In short: New heat pump technology can handle Chicago. Easily. 

That wasn’t always the case.

Modern heat pump on new construction house

Why today’s heat pumps are so much better than older heat pumps 

If you’re suspicious of heat pumps, it’s probably because you’ve read somewhere that they don’t work as well in cold climates. 

That myth exists for a reason: It used to be true. 

Original heat pump technology that was marketed in the 1980s and 1990s did indeed struggle in freezing weather, which is why you’ll find a ton of outdated information on the internet about heat pumps.

It’s also why homeowners used to believe that geothermal systems were their only cold climate option. (They aren’t anymore! Read air source vs. geothermal heat pumps to discover more.)

But that’s changed. There’s a world of difference between 40-year-old heat pumps and the brand-new, super-efficient cold climate heat pump technology that’s on the market now. 

In fact, new heat pumps have been completely redesigned. They’re now outfitted with an improved coil design, better fans, better motors, and—the biggest difference—a completely redesigned compressor. 

All of these upgrades mean that new heat pumps work much better at keeping your home cozy on the coldest winter days than the heat pumps of yesterday—especially if your house has been properly air-sealed and insulated.

Benefits of Chicago heat pumps

Heat pumps can help keep your house comfortable throughout a Chicagoland winter, but that’s far from their only benefit. So, are heat pumps good in Illinois? 

Here’s why heat pumps are an obvious choice for Illinois residents:

1. Heat pumps are an all-in-one HVAC system

Chicago winters aren’t the only weather story in town—summer in the city can vault temperatures well into the 90s. Heat pumps are just as good at air conditioning as they are at heating, so your home will feel comfortable year-round and waste less energy at the same time. 

2. Heat pumps also filter and dehumidify the air

Chicago air quality leaves something to be desired. In fact, the American Lung Association recently named Chicago the 18th Most Polluted City in the country (4). 

If you own a heat pump, though, you’ll breathe easier. Your air-source heat pump is designed to dehumidify and filter air continuously, so the air inside your house will always be fresh and clean.

3. Heat pumps are easy to live with—and safe

Heat pump technology doesn’t produce weird smells or loud noises. Plus, heat pumps run on non-flammable fuels, so you won’t need to worry about possible explosions or carbon-monoxide emissions while you’re enjoying your newly efficient heat.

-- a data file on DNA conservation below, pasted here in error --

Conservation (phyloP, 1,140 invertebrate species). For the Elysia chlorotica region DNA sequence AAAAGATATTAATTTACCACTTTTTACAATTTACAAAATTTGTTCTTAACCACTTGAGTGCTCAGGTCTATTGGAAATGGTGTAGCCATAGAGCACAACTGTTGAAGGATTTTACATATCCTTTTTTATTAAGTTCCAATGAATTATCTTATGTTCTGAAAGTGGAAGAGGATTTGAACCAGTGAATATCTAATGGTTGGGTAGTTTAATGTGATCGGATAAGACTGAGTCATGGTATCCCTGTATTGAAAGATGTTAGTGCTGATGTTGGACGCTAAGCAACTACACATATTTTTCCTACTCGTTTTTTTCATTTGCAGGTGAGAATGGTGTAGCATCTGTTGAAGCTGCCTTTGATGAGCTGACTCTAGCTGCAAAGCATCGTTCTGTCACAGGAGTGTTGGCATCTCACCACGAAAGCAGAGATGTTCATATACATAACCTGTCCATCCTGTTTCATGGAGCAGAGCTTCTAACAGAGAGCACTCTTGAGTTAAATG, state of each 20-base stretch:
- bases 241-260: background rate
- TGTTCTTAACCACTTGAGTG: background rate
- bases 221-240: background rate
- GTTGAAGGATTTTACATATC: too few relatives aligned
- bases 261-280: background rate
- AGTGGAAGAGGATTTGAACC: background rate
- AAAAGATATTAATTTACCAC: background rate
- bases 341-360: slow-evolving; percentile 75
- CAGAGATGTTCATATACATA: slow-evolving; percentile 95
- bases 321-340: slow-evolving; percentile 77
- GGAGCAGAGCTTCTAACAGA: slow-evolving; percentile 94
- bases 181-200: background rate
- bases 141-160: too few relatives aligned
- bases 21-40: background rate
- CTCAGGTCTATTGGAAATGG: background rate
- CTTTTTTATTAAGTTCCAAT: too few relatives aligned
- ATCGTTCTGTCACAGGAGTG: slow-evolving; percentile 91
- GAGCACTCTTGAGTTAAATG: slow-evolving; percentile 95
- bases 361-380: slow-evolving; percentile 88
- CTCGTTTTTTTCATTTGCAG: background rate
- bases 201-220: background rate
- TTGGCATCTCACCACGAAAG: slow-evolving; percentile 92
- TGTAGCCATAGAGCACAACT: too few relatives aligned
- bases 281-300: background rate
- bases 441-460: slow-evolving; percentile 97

4. Heat pumps are super comfortable

Because heat pumps continuously circulate air, you won’t find patches of cold and warm air in your house. It’ll just be comfortable everywhere. (Plus, some heat pumps can be installed with room-by-room temperature control, so no more arguments about temperature.) 

Chicago winter weather—House covered in snow

5. Heat pumps are perfect for older houses

If you have one of those cranky, drafty old Chicago houses, rest assured: A heat pump is the perfect solution.

Not only can a heat pump system perfectly heat every corner of your house, but you won’t need to build new ductwork or otherwise compromise the structure of your house to install a heat pump system.

There are ductless heat pump options, like mini split AC, that heat and cool your home without using ductwork. Read How mini splits work to learn more.

Have a period home? Check out our guide to Victorian House Energy Efficiency to learn more about upgrading your older home to cut energy waste without losing all the charm.

6. Heat pumps are the most efficient HVAC on the market

When it comes to efficient and sustainable HVAC, there’s really no comparison: Heat pumps are—by far!—the greenest heating and cooling technology available.

In fact, a heat pump can heat and cool your home for about a third of the energy of a regular heating system.

Plus, they run on electricity—which can be sourced from sustainable producers. And that’s good news, because energy prices are rising. (Discover how to find clean electricity options in our guide to Energy Efficiency in Chicago or read Why is natural gas going up? to learn factors behind energy price increases.)

In short, if you’re looking to cut energy waste in your home, the heat pump is far and away your best HVAC choice. It’s better for you, better for your energy bill, and better for the planet.

Basically, heat pumps are a life upgrade. And now, if you own a qualifying house, you might be able to get a heat pump installed in Chicago for ZERO upfront cost.

Here’s how it works: We work with trusted local professionals and manage the project, keeping you updated every step of the way. We take care of the initial upgrade cost, and you get to enjoy a comfortable home without the hassle. We do all the work in energy waste and a more comfortable home.